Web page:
K-pop

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  • Hip Hop In South Korea

    Entering in the 21st century, K-pop took not only the country, but the world by storm—a phenomenon also known as the “Hallyu Wave”. International success of the industry led to the emergence of giant entertainment corporations. Companies like SM, YG, JYP, Cube are known as entertainment factories that create, perfect, and toss out boy bands and girl groups. But the sudden influx of groups inevitably leads to competition. The industry has turned into an arena that hosts a game of who can whip out the best looking, skinniest, most talented group the fastest. Plastic surgery is a common weapon used by entertainment companies to get a head start on the race. Young boys and girls aspiring to be stars of the Hallyu wave are forced to sign contracts—ultimately binding themselves as mere puppets of these big businesses. Companies direct their every movement, course of action, and even how they look like through strenuous diets and facial operations. As K-pop claimed more prominence on the international stage, the power it had on South Korea’s customs, trends, and thoughts rapidly amplified. Marketing a certain beauty aesthetic, the industry indirectly commands South Korean citizens to fit to the specific mold and tells aspiring artists…

    Words: 1525 - Pages: 7
  • The Importance Of South Korean Popular Culture

    Since the late 1990's, South Korean popular culture entered the global market via its television series better known as K-drama. The export of Korean dramas sparked off a palpable craze for Korean cultural commodities in early 2000. This popular cultural phenomenon known as the Korean Wave or Hallyu has seen a surge in interest in Korean culture especially through the study of the Korean language and understanding of the culture through travel. In this essay I would like to shed light on how…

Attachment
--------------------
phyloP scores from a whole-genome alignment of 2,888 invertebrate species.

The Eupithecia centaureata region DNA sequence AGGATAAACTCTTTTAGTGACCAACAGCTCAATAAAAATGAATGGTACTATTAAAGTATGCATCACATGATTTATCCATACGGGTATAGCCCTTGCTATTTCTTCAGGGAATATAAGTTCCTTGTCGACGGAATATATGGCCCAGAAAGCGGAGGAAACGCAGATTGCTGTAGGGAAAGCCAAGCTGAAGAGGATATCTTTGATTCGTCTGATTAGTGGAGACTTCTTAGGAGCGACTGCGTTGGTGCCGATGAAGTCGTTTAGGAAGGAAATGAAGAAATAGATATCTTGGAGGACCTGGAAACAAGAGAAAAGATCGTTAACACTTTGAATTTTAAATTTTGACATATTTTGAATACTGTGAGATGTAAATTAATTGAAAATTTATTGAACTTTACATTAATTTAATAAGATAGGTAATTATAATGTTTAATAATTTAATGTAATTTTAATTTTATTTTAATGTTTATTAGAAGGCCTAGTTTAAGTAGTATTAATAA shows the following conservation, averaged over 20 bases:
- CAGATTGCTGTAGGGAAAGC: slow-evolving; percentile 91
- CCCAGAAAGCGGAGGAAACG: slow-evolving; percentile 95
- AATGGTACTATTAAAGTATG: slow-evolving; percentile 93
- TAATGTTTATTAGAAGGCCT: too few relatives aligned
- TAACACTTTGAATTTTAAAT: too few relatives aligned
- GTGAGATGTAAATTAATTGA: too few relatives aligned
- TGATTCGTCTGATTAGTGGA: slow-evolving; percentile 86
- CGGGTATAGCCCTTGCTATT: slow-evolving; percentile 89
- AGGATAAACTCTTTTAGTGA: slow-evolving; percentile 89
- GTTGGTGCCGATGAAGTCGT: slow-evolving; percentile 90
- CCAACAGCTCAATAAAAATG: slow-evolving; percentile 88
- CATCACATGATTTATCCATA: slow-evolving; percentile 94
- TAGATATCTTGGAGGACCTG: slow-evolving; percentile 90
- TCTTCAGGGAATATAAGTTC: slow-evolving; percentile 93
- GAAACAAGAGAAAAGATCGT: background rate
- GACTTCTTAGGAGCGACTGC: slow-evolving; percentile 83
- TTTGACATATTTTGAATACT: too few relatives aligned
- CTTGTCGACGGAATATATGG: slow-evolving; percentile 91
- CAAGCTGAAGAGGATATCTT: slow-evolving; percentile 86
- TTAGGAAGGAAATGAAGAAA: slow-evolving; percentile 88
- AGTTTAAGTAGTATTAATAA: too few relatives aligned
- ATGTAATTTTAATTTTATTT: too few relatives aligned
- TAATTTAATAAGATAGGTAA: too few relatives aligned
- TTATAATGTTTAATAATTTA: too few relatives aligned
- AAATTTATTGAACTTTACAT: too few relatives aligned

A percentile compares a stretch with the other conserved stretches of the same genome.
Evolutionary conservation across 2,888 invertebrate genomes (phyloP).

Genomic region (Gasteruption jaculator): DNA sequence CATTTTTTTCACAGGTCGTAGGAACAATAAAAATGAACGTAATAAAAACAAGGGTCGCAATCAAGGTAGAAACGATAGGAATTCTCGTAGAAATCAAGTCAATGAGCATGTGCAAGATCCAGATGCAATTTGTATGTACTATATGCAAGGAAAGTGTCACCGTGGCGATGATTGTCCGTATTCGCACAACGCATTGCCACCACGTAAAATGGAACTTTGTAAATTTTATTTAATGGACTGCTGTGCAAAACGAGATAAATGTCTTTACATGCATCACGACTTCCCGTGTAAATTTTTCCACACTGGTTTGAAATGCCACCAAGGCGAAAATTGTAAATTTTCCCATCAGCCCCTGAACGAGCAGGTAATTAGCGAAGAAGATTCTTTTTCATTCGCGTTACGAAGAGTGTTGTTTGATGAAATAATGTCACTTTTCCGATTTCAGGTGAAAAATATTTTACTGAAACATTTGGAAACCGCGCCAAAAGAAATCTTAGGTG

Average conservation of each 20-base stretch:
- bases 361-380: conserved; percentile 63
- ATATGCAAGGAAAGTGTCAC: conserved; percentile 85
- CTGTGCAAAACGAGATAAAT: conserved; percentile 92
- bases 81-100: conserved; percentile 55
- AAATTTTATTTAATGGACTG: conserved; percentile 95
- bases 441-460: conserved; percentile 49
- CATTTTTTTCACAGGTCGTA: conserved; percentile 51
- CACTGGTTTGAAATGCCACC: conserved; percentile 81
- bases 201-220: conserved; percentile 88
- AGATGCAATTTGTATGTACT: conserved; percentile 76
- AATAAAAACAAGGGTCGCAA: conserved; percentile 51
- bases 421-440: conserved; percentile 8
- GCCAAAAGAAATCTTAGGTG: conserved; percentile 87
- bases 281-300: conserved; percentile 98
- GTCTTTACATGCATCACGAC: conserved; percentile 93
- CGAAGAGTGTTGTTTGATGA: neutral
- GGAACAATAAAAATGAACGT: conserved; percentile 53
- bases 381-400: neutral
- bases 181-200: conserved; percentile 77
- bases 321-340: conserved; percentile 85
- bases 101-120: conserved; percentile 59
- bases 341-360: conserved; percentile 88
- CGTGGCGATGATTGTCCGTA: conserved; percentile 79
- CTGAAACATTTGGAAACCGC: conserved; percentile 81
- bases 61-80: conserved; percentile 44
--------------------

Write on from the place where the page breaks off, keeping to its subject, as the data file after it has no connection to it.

Words: 1584 - Pages: 7
  • Korean Pop Culture Essay

    culture “obsession” would be Korean popular culture. K-pop is and abbreviation of Korean pop, which is a music genre, originated from South Korea. K-pop can be a phenomenon, however, it can also be a subculture, where Asian pop would be the phenomenon and k-pop is the subculture. My interest began when I first heard K-pop songs while I was buying milk tea. Korean music is different from the music in America. In my opinion, the Korean artists have unique musical and performances styles, which are…

    Words: 509 - Pages: 3
  • The Hallyu Wave Of Korean Pop Culture

    One can safely say that the Hallyu wave of Korean pop culture, specifically K-pop and K-dramas have taken off throughout Latin America. Scholarship has recently conducted research on different aspects surrounding the landing of the Korean wave in Central and South America, and this paper will attempt to piece them together to create one cohesive narrative of the spread of Korean culture throughout the region. It will also somewhat focus on the countries of Peru and Brazil, where the effects of…

    Words: 2232 - Pages: 9
  • How Does Plastic Surgery Influence South Korean Popular Culture